Randy Pausch, the computer scientist at Carnegie Mellon whose last lecture to students became a web video phenomenon, has died of pancreatic cancer at age 47. Pausch's lecture and trademark optimism were written about by Jeffrey Zaslow of The Wall Street Journal; the two men subsequently collaborated on a book version of the speech. Pausch was also invited on Oprah to share his wisdom, and interviewed by Diane Sawyer on ABC. Sawyer announced his death on Good Morning America.
During his career, Pausch studied how animation and computer graphics could be applied to entertainment. He worked at Disney's Imagineering division and at game maker Electronic Arts during sabbaticals from Carnegie Mellon; he also consulted with Google.
In addition, Pausch developed a curriculum for teaching technology in high-school and college classrooms, and launched an annual contest for people who created virtual reality software.
But in the end, he will probably be remembered for that moving lecture he delivered on September 18, 2007, on how he had achieved his childhood dreams, and how others could too. Among the lessons:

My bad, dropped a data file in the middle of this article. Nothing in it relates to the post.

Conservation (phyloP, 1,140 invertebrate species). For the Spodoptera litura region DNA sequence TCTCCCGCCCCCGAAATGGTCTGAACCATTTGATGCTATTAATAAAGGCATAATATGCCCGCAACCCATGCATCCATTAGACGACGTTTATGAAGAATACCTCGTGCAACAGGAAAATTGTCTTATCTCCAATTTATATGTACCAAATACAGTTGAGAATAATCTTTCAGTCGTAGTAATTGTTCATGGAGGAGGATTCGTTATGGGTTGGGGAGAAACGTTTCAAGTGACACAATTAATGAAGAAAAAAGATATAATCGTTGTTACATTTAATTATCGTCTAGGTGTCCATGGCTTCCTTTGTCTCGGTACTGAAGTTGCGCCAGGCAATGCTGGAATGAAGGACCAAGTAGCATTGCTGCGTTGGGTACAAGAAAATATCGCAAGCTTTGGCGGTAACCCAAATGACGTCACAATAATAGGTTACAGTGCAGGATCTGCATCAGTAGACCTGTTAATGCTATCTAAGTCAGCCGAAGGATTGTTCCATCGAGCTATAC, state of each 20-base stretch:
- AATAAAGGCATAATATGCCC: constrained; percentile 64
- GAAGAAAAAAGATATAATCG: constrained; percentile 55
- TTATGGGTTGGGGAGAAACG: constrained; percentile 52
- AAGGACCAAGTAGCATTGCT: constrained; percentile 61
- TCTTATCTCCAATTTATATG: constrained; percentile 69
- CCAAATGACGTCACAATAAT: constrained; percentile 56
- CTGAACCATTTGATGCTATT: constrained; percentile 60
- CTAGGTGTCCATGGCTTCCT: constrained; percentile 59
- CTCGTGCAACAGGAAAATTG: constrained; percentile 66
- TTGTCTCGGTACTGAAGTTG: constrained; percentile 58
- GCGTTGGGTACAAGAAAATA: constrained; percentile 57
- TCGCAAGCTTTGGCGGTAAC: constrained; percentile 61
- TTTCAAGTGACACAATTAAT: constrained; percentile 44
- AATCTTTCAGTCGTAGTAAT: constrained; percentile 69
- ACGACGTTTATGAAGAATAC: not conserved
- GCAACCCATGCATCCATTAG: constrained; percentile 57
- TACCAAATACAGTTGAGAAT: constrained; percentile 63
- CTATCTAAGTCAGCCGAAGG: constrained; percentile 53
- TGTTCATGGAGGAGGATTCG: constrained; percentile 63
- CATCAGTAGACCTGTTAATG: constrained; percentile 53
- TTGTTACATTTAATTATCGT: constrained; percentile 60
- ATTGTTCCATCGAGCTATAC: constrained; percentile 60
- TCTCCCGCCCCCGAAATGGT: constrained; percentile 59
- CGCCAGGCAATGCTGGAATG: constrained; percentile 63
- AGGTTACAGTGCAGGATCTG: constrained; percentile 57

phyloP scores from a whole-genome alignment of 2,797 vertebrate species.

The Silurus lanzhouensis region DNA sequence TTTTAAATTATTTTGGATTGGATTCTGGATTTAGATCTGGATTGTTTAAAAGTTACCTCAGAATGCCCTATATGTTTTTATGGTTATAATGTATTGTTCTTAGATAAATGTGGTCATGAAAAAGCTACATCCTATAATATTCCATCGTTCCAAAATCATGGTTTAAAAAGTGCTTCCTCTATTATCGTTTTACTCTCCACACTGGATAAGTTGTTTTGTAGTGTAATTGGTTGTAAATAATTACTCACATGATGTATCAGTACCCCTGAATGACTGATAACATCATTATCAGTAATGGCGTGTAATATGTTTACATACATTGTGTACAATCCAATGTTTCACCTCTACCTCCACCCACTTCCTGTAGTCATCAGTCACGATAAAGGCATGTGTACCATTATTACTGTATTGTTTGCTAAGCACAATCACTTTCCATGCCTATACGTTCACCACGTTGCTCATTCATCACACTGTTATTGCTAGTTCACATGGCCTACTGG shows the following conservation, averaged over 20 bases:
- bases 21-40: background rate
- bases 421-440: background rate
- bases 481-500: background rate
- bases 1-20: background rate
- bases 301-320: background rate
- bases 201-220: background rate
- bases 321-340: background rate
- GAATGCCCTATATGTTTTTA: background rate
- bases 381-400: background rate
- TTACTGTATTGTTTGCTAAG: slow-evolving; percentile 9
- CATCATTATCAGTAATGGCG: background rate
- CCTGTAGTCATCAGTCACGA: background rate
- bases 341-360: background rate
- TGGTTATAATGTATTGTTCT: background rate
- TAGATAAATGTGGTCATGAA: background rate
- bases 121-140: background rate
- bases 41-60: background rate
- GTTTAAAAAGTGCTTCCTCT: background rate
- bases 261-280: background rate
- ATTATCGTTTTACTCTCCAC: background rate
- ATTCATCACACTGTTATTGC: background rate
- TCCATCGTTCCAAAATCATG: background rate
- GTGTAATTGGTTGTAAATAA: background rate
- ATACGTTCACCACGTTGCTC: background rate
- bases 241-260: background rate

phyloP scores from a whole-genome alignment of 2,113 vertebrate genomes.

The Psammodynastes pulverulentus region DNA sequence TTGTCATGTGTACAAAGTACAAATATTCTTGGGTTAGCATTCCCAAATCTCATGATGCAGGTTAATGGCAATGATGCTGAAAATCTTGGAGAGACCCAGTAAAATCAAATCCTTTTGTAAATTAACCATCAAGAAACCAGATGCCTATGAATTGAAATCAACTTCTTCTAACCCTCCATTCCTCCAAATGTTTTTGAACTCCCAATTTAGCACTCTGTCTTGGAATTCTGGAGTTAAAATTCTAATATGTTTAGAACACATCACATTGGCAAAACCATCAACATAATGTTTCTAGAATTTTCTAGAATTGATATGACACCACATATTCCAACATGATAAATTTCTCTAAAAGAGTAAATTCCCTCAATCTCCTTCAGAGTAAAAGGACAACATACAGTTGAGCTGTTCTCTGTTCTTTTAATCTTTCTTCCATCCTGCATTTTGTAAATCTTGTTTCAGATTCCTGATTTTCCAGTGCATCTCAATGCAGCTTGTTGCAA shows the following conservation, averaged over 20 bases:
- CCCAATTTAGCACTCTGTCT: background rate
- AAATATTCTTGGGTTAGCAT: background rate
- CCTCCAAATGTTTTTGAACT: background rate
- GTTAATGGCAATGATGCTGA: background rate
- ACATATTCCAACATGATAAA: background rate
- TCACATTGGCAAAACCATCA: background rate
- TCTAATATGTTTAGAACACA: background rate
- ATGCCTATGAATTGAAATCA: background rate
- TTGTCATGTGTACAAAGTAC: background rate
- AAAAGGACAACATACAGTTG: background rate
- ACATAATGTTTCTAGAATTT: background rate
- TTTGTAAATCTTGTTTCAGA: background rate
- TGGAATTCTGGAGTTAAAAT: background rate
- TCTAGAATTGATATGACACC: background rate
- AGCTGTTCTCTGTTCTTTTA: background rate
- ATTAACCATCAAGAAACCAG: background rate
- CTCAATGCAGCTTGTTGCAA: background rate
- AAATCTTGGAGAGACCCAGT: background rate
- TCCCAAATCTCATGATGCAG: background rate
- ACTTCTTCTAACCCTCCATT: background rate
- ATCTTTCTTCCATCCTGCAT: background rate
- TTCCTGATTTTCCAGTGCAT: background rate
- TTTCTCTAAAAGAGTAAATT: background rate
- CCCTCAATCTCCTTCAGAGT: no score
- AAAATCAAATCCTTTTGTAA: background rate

1. Make sure your dreams are specific. For example, he gave up on being an astronaut, but dreamed of "being in zero gravity," and persuaded NASA to let his class experience zero gravity in a training facility.
2. You have to commit yourself to either being an Eeyore or a Tigger. He chose the latter.
3. Bring something to the table. To get what you want, figure out how to trade something meaningful and valuable.
4. "It's very important to know when you're in a pissing match. And
it's very important to get out of it as quickly as possible."
There's a lot more—what were your favorite takeaways from Pauch's lecture?
If you haven't seen the whole thing yet, here's the video:
And here's his commencement address to Carnegie Mellon grads:
Finally, here's his obituary from the Pittsburgh Post-Gazette.
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